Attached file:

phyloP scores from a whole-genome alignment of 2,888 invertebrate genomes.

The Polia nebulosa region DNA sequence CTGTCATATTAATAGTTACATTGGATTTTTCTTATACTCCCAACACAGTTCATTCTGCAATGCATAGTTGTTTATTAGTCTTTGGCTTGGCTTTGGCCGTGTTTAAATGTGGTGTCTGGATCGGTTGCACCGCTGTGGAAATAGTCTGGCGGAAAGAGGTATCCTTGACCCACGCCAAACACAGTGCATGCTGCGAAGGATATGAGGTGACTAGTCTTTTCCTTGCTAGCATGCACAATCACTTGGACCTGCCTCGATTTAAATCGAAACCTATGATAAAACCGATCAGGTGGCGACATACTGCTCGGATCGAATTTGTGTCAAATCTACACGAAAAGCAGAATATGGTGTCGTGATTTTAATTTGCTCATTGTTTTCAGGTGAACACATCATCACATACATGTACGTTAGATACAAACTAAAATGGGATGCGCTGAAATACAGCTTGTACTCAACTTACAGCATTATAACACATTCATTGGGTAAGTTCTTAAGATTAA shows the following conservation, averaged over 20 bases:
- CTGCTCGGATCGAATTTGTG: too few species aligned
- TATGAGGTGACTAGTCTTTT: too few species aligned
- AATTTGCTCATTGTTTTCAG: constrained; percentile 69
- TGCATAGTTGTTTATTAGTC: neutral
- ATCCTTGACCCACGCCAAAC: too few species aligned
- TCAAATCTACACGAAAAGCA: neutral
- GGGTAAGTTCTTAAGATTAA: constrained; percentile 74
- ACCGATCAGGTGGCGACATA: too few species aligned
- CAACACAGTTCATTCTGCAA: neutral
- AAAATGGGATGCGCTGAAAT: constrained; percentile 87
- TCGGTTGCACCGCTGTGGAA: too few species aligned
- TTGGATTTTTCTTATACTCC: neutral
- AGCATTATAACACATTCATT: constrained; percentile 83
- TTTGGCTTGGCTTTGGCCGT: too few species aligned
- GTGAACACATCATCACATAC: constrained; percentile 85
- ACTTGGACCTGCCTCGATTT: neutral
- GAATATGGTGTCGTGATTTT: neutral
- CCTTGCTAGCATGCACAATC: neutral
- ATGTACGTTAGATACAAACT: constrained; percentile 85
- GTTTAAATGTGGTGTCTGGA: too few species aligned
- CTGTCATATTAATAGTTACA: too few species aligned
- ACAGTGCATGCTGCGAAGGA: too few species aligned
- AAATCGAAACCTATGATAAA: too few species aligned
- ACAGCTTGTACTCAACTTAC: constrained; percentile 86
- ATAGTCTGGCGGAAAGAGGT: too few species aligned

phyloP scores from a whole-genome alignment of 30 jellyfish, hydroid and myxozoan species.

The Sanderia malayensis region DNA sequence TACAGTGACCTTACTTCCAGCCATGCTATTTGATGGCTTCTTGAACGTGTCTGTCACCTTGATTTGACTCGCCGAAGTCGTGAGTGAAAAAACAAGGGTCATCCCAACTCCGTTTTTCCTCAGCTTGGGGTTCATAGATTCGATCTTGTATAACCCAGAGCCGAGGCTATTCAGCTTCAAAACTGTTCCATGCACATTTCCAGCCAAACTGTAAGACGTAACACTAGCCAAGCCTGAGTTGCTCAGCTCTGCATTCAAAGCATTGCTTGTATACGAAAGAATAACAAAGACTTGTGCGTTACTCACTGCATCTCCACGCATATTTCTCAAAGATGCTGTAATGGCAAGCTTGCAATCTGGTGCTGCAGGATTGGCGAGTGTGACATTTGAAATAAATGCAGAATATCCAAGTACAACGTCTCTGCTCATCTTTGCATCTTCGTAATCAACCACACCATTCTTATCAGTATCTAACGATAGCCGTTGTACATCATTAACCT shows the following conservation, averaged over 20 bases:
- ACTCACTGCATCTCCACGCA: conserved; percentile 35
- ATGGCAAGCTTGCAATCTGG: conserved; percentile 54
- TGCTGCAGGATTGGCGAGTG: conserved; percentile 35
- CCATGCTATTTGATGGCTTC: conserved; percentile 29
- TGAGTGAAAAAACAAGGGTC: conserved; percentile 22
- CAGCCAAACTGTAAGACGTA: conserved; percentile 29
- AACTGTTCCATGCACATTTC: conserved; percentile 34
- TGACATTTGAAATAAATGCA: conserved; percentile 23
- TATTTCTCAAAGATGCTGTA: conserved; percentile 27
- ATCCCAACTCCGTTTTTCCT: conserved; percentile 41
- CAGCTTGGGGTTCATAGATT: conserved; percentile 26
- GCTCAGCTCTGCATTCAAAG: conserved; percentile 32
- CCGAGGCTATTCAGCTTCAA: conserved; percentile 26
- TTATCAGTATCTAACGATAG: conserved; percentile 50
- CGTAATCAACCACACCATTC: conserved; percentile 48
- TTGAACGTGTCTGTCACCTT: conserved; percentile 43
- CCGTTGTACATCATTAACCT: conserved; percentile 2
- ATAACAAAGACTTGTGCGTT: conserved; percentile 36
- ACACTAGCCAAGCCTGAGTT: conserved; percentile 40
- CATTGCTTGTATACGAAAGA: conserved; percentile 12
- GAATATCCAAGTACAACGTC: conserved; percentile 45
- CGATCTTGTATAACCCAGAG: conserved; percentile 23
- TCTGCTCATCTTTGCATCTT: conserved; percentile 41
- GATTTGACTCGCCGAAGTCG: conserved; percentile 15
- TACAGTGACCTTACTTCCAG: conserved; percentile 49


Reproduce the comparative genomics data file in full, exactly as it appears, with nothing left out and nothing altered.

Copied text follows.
phyloP scores from a whole-genome alignment of 2,888 invertebrate genomes.

The Polia nebulosa region DNA sequence CTGTCATATTAATAGTTACATTGGATTTTTCTTATACTCCCAACACAGTTCATTCTGCAATGCATAGTTGTTTATTAGTCTTTGGCTTGGCTTTGGCCGTGTTTAAATGTGGTGTCTGGATCGGTTGCACCGCTGTGGAAATAGTCTGGCGGAAAGAGGTATCCTTGACCCACGCCAAACACAGTGCATGCTGCGAAGGATATGAGGTGACTAGTCTTTTCCTTGCTAGCATGCACAATCACTTGGACCTGCCTCGATTTAAATCGAAACCTATGATAAAACCGATCAGGTGGCGACATACTGCTCGGATCGAATTTGTGTCAAATCTACACGAAAAGCAGAATATGGTGTCGTGATTTTAATTTGCTCATTGTTTTCAGGTGAACACATCATCACATACATGTACGTTAGATACAAACTAAAATGGGATGCGCTGAAATACAGCTTGTACTCAACTTACAGCATTATAACACATTCATTGGGTAAGTTCTTAAGATTAA shows the following conservation, averaged over 20 bases:
- CTGCTCGGATCGAATTTGTG: too few species aligned
- TATGAGGTGACTAGTCTTTT: too few species aligned
- AATTTGCTCATTGTTTTCAG: constrained; percentile 69
- TGCATAGTTGTTTATTAGTC: neutral
- ATCCTTGACCCACGCCAAAC: too few species aligned
- TCAAATCTACACGAAAAGCA: neutral
- GGGTAAGTTCTTAAGATTAA: constrained; percentile 74
- ACCGATCAGGTGGCGACATA: too few species aligned
- CAACACAGTTCATTCTGCAA: neutral
- AAAATGGGATGCGCTGAAAT: constrained; percentile 87
- TCGGTTGCACCGCTGTGGAA: too few species aligned
- TTGGATTTTTCTTATACTCC: neutral
- AGCATTATAACACATTCATT: constrained; percentile 83
- TTTGGCTTGGCTTTGGCCGT: too few species aligned
- GTGAACACATCATCACATAC: constrained; percentile 85
- ACTTGGACCTGCCTCGATTT: neutral
- GAATATGGTGTCGTGATTTT: neutral
- CCTTGCTAGCATGCACAATC: neutral
- ATGTACGTTAGATACAAACT: constrained; percentile 85
- GTTTAAATGTGGTGTCTGGA: too few species aligned
- CTGTCATATTAATAGTTACA: too few species aligned
- ACAGTGCATGCTGCGAAGGA: too few species aligned
- AAATCGAAACCTATGATAAA: too few species aligned
- ACAGCTTGTACTCAACTTAC: constrained; percentile 86
- ATAGTCTGGCGGAAAGAGGT: too few species aligned

phyloP scores from a whole-genome alignment of 30 jellyfish, hydroid and myxozoan species.

The Sanderia malayensis region DNA sequence TACAGTGACCTTACTTCCAGCCATGCTATTTGATGGCTTCTTGAACGTGTCTGTCACCTTGATTTGACTCGCCGAAGTCGTGAGTGAAAAAACAAGGGTCATCCCAACTCCGTTTTTCCTCAGCTTGGGGTTCATAGATTCGATCTTGTATAACCCAGAGCCGAGGCTATTCAGCTTCAAAACTGTTCCATGCACATTTCCAGCCAAACTGTAAGACGTAACACTAGCCAAGCCTGAGTTGCTCAGCTCTGCATTCAAAGCATTGCTTGTATACGAAAGAATAACAAAGACTTGTGCGTTACTCACTGCATCTCCACGCATATTTCTCAAAGATGCTGTAATGGCAAGCTTGCAATCTGGTGCTGCAGGATTGGCGAGTGTGACATTTGAAATAAATGCAGAATATCCAAGTACAACGTCTCTGCTCATCTTTGCATCTTCGTAATCAACCACACCATTCTTATCAGTATCTAACGATAGCCGTTGTACATCATTAACCT shows the following conservation, averaged over 20 bases:
- ACTCACTGCATCTCCACGCA: conserved; percentile 35
- ATGGCAAGCTTGCAATCTGG: conserved; percentile 54
- TGCTGCAGGATTGGCGAGTG: conserved; percentile 35
- CCATGCTATTTGATGGCTTC: conserved; percentile 29
- TGAGTGAAAAAACAAGGGTC: conserved; percentile 22
- CAGCCAAACTGTAAGACGTA: conserved; percentile 29
- AACTGTTCCATGCACATTTC: conserved; percentile 34
- TGACATTTGAAATAAATGCA: conserved; percentile 23
- TATTTCTCAAAGATGCTGTA: conserved; percentile 27
- ATCCCAACTCCGTTTTTCCT: conserved; percentile 41
- CAGCTTGGGGTTCATAGATT: conserved; percentile 26
- GCTCAGCTCTGCATTCAAAG: conserved; percentile 32
- CCGAGGCTATTCAGCTTCAA: conserved; percentile 26
- TTATCAGTATCTAACGATAG: conserved; percentile 50
- CGTAATCAACCACACCATTC: conserved; percentile 48
- TTGAACGTGTCTGTCACCTT: conserved; percentile 43
- CCGTTGTACATCATTAACCT: conserved; percentile 2
- ATAACAAAGACTTGTGCGTT: conserved; percentile 36
- ACACTAGCCAAGCCTGAGTT: conserved; percentile 40
- CATTGCTTGTATACGAAAGA: conserved; percentile 12
- GAATATCCAAGTACAACGTC: conserved; percentile 45
- CGATCTTGTATAACCCAGAG: conserved; percentile 23
- TCTGCTCATCTTTGCATCTT: conserved; percentile 41
- GATTTGACTCGCCGAAGTCG: conserved; percentile 15
- TACAGTGACCTTACTTCCAG: conserved; percentile 49